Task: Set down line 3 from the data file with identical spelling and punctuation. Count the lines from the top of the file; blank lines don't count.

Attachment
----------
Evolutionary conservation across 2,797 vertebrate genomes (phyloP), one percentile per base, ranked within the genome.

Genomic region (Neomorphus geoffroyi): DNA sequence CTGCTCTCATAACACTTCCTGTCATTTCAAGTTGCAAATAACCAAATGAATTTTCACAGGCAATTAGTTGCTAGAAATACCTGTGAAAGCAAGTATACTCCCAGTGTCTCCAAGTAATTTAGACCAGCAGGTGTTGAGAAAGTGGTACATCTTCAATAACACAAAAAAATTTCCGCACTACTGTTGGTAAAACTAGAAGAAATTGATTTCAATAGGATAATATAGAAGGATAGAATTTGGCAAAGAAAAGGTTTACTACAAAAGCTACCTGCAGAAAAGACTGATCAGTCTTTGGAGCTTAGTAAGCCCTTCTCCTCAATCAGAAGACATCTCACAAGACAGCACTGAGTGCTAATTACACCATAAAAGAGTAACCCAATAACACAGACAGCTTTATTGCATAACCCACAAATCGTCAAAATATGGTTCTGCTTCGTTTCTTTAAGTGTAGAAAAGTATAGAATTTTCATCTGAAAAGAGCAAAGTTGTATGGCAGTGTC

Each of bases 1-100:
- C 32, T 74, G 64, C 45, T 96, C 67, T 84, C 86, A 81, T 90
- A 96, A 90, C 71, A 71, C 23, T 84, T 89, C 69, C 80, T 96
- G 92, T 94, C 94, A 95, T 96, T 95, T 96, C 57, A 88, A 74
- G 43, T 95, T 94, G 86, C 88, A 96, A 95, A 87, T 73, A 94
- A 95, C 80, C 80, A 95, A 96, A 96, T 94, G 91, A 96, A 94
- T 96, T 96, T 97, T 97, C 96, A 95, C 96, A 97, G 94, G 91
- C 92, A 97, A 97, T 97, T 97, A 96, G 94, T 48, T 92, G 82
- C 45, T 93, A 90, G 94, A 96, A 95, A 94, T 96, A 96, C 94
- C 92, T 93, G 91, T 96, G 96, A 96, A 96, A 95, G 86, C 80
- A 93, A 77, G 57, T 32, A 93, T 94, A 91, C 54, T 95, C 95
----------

Each of bases 1-100: